The report, compiled by parliament's powerful Intelligence and Security Committee (ISC), questioned: "whether Government took its eye off the ball on Russia, finds that they underestimated the response required to the Russian threat and are still playing catch up".
The British parliament's intelligence and security committee said in a report published on Tuesday that Russia had interfered in the 2014 Scottish independence referendum but it had not seen hard evidence of Russian meddling in the Brexit vote.
The Kremlin was quick to deny that Russian Federation had interfered in any foreign countries. But, instead, the committee turned its biggest guns on its own government, blasting the political leadership and the intelligence services for having "actively avoided" looking into obvious suspicions of interference by Vladimir Putin's government.
But the allegations are raising questions about the extent of Russian influence on British society.
The government's failure to conduct a probe at the time or since - and therefore the committee's inability to conclude whether or not Russian Federation had meddled in the referendum - has created something of a diplomatic embarrassment for Britain.
The report casts the United States and Britain as gripped by anti-Russian hysteria.
However, the report will likely disappoint observers who expected the ICS to detail how far Russian Federation interfered in the bitterly contested Brexit Referendum of 2016.
"There has been no assessment of Russian interference in the European Union referendum and this goes back to nobody wanting to touch the issue with a 10-foot pole", committee member Stewart Hosie said, demanding that such a study be done and the public informed. Russians with "very close links" to Putin are "well integrated into the United Kingdom business, political and social scene - in "Londongrad" in particular," the report said.
"So if this new register is brought into effect, of course it is not going to stop countries like Russian Federation from sending covert operatives to the United Kingdom to undertake intelligence operations, but it does make it possible, more realistically, to prosecute the people who are supplying them with information - their agents". "Russia is a top national security priority".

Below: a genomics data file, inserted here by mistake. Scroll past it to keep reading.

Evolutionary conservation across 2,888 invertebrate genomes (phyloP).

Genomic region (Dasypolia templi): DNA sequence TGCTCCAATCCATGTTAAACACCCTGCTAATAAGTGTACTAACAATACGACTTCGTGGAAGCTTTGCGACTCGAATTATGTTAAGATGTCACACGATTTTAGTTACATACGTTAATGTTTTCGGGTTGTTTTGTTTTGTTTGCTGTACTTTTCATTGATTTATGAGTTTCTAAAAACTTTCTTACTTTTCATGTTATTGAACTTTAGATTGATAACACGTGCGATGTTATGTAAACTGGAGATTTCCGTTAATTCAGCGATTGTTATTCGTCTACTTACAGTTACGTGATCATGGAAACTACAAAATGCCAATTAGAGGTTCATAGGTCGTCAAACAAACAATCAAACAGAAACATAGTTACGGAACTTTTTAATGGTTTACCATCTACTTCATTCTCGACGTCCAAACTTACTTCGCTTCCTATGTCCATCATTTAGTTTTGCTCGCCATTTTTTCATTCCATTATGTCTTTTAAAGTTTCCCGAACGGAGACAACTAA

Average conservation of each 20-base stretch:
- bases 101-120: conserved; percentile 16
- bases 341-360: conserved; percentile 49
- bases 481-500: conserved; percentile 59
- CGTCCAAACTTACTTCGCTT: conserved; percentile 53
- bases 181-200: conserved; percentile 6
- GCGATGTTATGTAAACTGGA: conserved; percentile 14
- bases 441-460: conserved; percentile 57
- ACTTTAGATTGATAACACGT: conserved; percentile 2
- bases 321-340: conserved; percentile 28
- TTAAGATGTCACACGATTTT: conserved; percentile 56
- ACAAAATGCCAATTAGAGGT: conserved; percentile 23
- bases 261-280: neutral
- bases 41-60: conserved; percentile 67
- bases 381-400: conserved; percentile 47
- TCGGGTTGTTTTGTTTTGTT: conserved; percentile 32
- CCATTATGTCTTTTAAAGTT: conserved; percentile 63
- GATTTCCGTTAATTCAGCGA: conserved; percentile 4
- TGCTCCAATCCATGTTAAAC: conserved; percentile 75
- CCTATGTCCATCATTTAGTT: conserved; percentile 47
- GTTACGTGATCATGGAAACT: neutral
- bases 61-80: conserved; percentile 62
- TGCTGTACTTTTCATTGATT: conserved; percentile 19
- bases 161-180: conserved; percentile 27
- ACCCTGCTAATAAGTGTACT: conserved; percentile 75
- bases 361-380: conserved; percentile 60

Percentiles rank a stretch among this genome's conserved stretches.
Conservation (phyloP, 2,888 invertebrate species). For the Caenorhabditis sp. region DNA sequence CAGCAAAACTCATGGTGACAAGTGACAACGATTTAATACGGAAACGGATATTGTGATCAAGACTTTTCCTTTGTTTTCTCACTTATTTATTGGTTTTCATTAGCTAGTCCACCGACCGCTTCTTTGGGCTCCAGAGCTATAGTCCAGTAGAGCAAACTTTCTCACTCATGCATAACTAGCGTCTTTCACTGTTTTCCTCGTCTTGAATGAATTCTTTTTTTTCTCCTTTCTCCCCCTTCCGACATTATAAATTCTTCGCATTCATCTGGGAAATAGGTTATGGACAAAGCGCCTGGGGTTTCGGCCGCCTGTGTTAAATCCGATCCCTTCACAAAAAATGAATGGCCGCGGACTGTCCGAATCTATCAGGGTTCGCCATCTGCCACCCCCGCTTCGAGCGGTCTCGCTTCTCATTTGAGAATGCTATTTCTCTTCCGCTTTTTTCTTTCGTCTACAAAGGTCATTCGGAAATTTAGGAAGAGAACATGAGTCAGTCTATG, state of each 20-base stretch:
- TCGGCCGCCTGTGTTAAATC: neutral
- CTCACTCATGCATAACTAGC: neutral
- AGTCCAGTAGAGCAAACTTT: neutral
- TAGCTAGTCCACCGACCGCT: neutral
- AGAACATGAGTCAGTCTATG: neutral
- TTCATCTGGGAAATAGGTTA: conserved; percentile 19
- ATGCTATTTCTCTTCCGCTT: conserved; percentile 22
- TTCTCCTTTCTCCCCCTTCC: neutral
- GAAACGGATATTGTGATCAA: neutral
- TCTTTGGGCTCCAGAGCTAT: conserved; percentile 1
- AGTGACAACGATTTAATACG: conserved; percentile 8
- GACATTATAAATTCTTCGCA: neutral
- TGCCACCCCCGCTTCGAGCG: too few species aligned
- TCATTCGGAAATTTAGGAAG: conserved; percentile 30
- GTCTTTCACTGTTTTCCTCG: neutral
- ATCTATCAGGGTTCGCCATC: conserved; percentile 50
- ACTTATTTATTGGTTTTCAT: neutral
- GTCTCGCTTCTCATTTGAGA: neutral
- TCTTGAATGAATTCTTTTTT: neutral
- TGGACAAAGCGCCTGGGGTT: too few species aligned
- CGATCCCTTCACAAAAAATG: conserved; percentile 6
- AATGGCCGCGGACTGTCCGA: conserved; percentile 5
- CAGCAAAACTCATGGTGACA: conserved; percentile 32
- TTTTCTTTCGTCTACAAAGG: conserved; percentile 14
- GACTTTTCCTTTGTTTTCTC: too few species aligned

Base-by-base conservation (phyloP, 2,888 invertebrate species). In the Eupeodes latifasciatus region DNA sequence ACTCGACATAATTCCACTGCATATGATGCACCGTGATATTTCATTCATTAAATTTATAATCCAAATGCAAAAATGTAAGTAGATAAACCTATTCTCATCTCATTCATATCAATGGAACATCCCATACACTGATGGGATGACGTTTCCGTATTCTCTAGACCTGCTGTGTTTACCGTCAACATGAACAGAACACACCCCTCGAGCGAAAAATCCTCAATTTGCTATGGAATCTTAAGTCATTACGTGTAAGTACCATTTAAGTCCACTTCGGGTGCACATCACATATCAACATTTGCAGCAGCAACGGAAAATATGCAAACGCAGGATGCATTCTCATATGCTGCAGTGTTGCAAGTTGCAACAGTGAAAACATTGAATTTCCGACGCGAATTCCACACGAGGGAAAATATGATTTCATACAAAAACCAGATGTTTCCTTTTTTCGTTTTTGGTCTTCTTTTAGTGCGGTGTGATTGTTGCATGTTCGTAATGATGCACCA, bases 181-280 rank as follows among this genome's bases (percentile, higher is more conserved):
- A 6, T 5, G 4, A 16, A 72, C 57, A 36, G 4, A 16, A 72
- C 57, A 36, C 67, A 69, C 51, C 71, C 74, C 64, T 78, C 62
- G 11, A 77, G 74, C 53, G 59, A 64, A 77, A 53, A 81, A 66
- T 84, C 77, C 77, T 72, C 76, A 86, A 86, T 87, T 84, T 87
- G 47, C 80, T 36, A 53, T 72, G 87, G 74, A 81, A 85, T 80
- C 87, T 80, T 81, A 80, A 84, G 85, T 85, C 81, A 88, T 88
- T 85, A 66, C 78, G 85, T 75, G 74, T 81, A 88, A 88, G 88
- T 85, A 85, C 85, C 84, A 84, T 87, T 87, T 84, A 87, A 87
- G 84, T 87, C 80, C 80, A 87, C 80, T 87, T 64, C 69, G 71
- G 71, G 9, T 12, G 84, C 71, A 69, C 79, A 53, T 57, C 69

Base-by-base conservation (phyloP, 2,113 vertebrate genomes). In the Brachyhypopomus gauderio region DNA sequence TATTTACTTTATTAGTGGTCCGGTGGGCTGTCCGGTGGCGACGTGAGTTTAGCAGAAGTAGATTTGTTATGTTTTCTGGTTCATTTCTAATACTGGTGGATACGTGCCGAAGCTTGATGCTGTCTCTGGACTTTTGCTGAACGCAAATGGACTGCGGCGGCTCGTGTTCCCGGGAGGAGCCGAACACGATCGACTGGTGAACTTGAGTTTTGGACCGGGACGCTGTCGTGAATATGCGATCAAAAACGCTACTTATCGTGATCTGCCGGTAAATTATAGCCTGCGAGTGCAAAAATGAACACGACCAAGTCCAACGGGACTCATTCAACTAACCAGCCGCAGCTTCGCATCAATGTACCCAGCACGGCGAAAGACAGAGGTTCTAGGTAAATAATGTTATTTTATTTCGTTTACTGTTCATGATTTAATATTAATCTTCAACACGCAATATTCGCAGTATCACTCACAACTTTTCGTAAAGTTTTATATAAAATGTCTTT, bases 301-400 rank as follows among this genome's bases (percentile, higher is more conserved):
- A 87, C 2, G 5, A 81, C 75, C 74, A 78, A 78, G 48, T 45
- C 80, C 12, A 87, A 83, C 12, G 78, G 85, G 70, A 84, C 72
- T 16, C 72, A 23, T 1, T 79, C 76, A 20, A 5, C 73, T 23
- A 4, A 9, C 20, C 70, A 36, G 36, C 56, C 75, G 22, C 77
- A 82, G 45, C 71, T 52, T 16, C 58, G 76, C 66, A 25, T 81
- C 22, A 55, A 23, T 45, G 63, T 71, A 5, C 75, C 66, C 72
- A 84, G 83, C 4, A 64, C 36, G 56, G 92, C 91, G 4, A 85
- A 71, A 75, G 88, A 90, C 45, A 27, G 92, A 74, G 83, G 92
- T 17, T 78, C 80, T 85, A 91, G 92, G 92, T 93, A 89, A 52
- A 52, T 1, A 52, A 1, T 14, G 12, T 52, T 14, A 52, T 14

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That effort, named for a four-year-old boy who was killed by a stray bullet, sent about 225 federal agents to the city. Videos taken by bystanders show unidentified federal agents grabbing individuals and pulling them into unmarked vans.
Evidence of the claims in the report were redacted by the committee.
The report was originally submitted to Johnson on October 17.
In a line critical of the response of British security services to counter Russian meddling, the ICS said: "was not immediately apparent how these various agencies and organisations are co-ordinated and indeed complement each other". The gambit failed when a renegade Conservative was chosen to head the committee with backing from opposition parties.
The report, which was due to be published before the 2019 general election but faced months of delays, said there is "credible open source commentary" suggesting Russian Federation used influence campaigns during the independence referendum campaign in 2014.
Asked about dirty Russian money, Shapps said: "This is not the place to come and launder money".
It called for better coordination with Britain's Western allies, and said Britain should be ready to lead worldwide action and should work to develop new rules on "offensive cyber" operations.
She also slammed the report as "Russophobia".
Just last week, UK Foreign Secretary Dominic Raab said "Russian actors" had tried to interfere in the UK's 2019 general election, a charge Russia had since denied.
The report also said that social media companies "hold the key and yet are failing to play their part", adding that the government should "name and shame those which fail to act".